UNLV’s top priority is faculty pay – so says NV Chancellor

Nevada Chancellor Dan Klaich agrees with UNLV President Neal Smastrek – restoring faculty pay back to the pre-5% cut level is the top priority of UNLV. 

     Forget the four-year graduation rates hovering around 15%, ignore the fact that staff are utilizing the food pantry to make ends meet and disregard that UNLV’s student government, CSUN, has received a record number of scholarship applications, including those for the Emergency Aid Scholarship, with more students applying this semester than have applied in every previous year since its inception. To Klaich, all of those issues take a back seat to restoring faculty pay to the pre cut levels.

     When asked why he agreed with President Smastrek and didn’t consider the aforementioned items more disconcerting, Klaich responded that well-paid faculty is the “backbone” of a “nationally competitive” university.

     Klaich was told of the record number of students applying for emergency aid scholarships and then asked, “If UNLV needs more money for faculty pay, what should be cut so that the tuition burden on students isn’t increased?” Klaich said that he’s “not for raising fees to pay faculty salaries” but said, “A part of the burden will be borne by student fees.” He reassured the students in the journalism class that he was speaking to that the students that will pay for faculty will be future students, not current ones.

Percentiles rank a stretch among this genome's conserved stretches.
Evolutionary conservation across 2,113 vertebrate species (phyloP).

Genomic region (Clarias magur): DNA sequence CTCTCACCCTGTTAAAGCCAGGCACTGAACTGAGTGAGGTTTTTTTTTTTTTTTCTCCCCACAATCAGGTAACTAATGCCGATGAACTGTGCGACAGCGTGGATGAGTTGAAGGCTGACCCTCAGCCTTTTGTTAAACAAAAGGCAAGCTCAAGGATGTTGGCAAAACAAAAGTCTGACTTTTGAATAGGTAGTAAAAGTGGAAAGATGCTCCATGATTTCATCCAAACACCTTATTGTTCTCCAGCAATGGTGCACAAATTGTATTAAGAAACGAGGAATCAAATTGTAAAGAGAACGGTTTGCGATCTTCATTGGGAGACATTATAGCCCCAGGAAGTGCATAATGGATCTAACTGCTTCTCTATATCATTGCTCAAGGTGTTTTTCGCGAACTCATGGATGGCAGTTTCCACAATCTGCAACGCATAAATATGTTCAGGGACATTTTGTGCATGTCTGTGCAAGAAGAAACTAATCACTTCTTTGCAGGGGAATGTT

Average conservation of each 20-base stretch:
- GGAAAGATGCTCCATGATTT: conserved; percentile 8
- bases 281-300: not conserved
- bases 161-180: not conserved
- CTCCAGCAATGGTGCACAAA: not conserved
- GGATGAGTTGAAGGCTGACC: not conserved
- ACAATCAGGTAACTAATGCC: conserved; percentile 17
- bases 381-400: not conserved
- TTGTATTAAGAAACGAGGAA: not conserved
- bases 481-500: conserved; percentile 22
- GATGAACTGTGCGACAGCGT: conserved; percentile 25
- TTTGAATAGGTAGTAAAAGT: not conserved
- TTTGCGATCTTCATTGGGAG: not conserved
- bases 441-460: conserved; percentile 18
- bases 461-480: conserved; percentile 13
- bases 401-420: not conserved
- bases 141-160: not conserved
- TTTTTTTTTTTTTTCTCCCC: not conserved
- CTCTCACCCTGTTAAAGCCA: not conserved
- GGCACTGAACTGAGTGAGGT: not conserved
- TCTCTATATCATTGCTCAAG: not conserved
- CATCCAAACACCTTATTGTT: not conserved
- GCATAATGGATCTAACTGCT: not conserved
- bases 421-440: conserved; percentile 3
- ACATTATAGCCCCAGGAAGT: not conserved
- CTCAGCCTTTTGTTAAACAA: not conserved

Although students have had tuition raised time and time again, Klaich said that he believes the tuition increases are fair and that all students should share the burden.

     When students in the journalism class asked what he thought about students who drop out of UNLV to accept high paying, low skill jobs on the Las Vegas Strip, Klaich quipped, “It’s great if you (students) want nowhere to go” in their careers.

     Klaich said that the university needs more students graduating, yet he couldn’t explain why UNLV doesn’t recruit students who take the ACT or SAT to attend the university. Instead, Klaich stressed a need to get rid of the high school proficiency exam in Nevada and that “we (UNLV) have to reach down to middle schools as to why college is important.”

     Students at UNLV face uncertainty with tuition increases that outpace the rate of inflation, courses that have fewer classes available and more grad students teaching courses. To add to the red tape of the university, UNLV doesn’t accept the same CLEP credit as the University of Nevada at Reno or certain classes at CSN, posing more headaches for transfer students.

     When asked why UNLV doesn’t accept CLEP credit for general education classes that UNR accepts, Chancellor Klaich stood up for students, saying, “We should do whatever we can do to get rid of that nonsense. There’s no excuse for that.”  

With so many groups vying for preferential treatment from the Board of Regents and the Chancellor, time will tell if students’ educations and their financial burden will be a factor in the upcoming funding formula meeting.